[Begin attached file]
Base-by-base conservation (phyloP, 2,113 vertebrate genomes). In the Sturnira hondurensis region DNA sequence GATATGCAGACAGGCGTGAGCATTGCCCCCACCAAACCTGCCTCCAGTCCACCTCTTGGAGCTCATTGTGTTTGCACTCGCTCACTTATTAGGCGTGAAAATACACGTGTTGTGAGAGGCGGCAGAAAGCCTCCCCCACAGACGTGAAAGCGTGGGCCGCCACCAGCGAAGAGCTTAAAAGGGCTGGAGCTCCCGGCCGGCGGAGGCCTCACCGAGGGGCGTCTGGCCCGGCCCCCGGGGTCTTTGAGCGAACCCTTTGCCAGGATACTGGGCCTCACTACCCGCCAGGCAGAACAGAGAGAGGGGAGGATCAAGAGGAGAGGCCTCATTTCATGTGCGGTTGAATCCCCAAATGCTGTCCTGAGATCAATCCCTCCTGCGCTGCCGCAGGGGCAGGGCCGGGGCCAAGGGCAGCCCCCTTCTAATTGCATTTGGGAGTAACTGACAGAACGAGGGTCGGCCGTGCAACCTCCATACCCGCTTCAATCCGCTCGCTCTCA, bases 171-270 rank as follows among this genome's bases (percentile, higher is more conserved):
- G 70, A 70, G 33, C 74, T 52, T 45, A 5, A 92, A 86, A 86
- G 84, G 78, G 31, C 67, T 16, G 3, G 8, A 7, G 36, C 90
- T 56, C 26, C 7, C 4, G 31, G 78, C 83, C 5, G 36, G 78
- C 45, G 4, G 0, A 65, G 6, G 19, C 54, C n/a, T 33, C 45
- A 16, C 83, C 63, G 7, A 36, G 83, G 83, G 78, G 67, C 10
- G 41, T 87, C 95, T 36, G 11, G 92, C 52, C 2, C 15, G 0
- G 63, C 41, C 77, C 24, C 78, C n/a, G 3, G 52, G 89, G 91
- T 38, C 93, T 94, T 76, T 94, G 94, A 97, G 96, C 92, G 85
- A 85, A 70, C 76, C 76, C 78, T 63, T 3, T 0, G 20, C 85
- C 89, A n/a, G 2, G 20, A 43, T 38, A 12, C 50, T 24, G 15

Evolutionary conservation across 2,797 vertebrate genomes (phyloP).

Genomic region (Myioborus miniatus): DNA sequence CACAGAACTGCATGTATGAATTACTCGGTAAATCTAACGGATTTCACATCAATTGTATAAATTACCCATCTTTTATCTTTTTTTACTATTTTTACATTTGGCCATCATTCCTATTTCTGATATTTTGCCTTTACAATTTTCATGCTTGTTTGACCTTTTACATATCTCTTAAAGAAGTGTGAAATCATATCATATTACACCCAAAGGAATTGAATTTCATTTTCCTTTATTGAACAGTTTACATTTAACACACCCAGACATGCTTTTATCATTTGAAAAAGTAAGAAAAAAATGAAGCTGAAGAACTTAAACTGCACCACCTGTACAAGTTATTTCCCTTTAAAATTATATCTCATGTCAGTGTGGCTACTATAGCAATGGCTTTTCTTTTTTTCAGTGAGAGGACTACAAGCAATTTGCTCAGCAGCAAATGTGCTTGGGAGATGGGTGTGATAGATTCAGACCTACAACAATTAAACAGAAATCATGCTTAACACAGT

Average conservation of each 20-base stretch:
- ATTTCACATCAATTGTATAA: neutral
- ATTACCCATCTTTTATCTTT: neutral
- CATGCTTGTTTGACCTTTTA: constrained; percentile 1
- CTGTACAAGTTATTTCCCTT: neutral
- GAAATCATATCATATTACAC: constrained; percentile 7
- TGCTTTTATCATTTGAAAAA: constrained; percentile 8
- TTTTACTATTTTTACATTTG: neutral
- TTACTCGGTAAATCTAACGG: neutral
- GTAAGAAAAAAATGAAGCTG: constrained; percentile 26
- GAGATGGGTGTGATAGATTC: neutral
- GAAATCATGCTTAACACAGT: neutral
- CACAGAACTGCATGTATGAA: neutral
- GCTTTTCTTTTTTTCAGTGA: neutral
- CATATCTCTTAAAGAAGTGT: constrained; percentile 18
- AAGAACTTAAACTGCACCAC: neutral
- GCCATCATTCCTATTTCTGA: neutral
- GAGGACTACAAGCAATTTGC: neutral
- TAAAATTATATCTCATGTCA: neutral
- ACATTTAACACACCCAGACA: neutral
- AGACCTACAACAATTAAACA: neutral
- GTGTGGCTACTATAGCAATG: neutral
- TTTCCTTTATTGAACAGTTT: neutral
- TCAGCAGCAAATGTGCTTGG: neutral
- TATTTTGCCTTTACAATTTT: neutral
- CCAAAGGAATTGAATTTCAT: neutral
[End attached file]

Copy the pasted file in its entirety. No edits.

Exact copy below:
Base-by-base conservation (phyloP, 2,113 vertebrate genomes). In the Sturnira hondurensis region DNA sequence GATATGCAGACAGGCGTGAGCATTGCCCCCACCAAACCTGCCTCCAGTCCACCTCTTGGAGCTCATTGTGTTTGCACTCGCTCACTTATTAGGCGTGAAAATACACGTGTTGTGAGAGGCGGCAGAAAGCCTCCCCCACAGACGTGAAAGCGTGGGCCGCCACCAGCGAAGAGCTTAAAAGGGCTGGAGCTCCCGGCCGGCGGAGGCCTCACCGAGGGGCGTCTGGCCCGGCCCCCGGGGTCTTTGAGCGAACCCTTTGCCAGGATACTGGGCCTCACTACCCGCCAGGCAGAACAGAGAGAGGGGAGGATCAAGAGGAGAGGCCTCATTTCATGTGCGGTTGAATCCCCAAATGCTGTCCTGAGATCAATCCCTCCTGCGCTGCCGCAGGGGCAGGGCCGGGGCCAAGGGCAGCCCCCTTCTAATTGCATTTGGGAGTAACTGACAGAACGAGGGTCGGCCGTGCAACCTCCATACCCGCTTCAATCCGCTCGCTCTCA, bases 171-270 rank as follows among this genome's bases (percentile, higher is more conserved):
- G 70, A 70, G 33, C 74, T 52, T 45, A 5, A 92, A 86, A 86
- G 84, G 78, G 31, C 67, T 16, G 3, G 8, A 7, G 36, C 90
- T 56, C 26, C 7, C 4, G 31, G 78, C 83, C 5, G 36, G 78
- C 45, G 4, G 0, A 65, G 6, G 19, C 54, C n/a, T 33, C 45
- A 16, C 83, C 63, G 7, A 36, G 83, G 83, G 78, G 67, C 10
- G 41, T 87, C 95, T 36, G 11, G 92, C 52, C 2, C 15, G 0
- G 63, C 41, C 77, C 24, C 78, C n/a, G 3, G 52, G 89, G 91
- T 38, C 93, T 94, T 76, T 94, G 94, A 97, G 96, C 92, G 85
- A 85, A 70, C 76, C 76, C 78, T 63, T 3, T 0, G 20, C 85
- C 89, A n/a, G 2, G 20, A 43, T 38, A 12, C 50, T 24, G 15

Evolutionary conservation across 2,797 vertebrate genomes (phyloP).

Genomic region (Myioborus miniatus): DNA sequence CACAGAACTGCATGTATGAATTACTCGGTAAATCTAACGGATTTCACATCAATTGTATAAATTACCCATCTTTTATCTTTTTTTACTATTTTTACATTTGGCCATCATTCCTATTTCTGATATTTTGCCTTTACAATTTTCATGCTTGTTTGACCTTTTACATATCTCTTAAAGAAGTGTGAAATCATATCATATTACACCCAAAGGAATTGAATTTCATTTTCCTTTATTGAACAGTTTACATTTAACACACCCAGACATGCTTTTATCATTTGAAAAAGTAAGAAAAAAATGAAGCTGAAGAACTTAAACTGCACCACCTGTACAAGTTATTTCCCTTTAAAATTATATCTCATGTCAGTGTGGCTACTATAGCAATGGCTTTTCTTTTTTTCAGTGAGAGGACTACAAGCAATTTGCTCAGCAGCAAATGTGCTTGGGAGATGGGTGTGATAGATTCAGACCTACAACAATTAAACAGAAATCATGCTTAACACAGT

Average conservation of each 20-base stretch:
- ATTTCACATCAATTGTATAA: neutral
- ATTACCCATCTTTTATCTTT: neutral
- CATGCTTGTTTGACCTTTTA: constrained; percentile 1
- CTGTACAAGTTATTTCCCTT: neutral
- GAAATCATATCATATTACAC: constrained; percentile 7
- TGCTTTTATCATTTGAAAAA: constrained; percentile 8
- TTTTACTATTTTTACATTTG: neutral
- TTACTCGGTAAATCTAACGG: neutral
- GTAAGAAAAAAATGAAGCTG: constrained; percentile 26
- GAGATGGGTGTGATAGATTC: neutral
- GAAATCATGCTTAACACAGT: neutral
- CACAGAACTGCATGTATGAA: neutral
- GCTTTTCTTTTTTTCAGTGA: neutral
- CATATCTCTTAAAGAAGTGT: constrained; percentile 18
- AAGAACTTAAACTGCACCAC: neutral
- GCCATCATTCCTATTTCTGA: neutral
- GAGGACTACAAGCAATTTGC: neutral
- TAAAATTATATCTCATGTCA: neutral
- ACATTTAACACACCCAGACA: neutral
- AGACCTACAACAATTAAACA: neutral
- GTGTGGCTACTATAGCAATG: neutral
- TTTCCTTTATTGAACAGTTT: neutral
- TCAGCAGCAAATGTGCTTGG: neutral
- TATTTTGCCTTTACAATTTT: neutral
- CCAAAGGAATTGAATTTCAT: neutral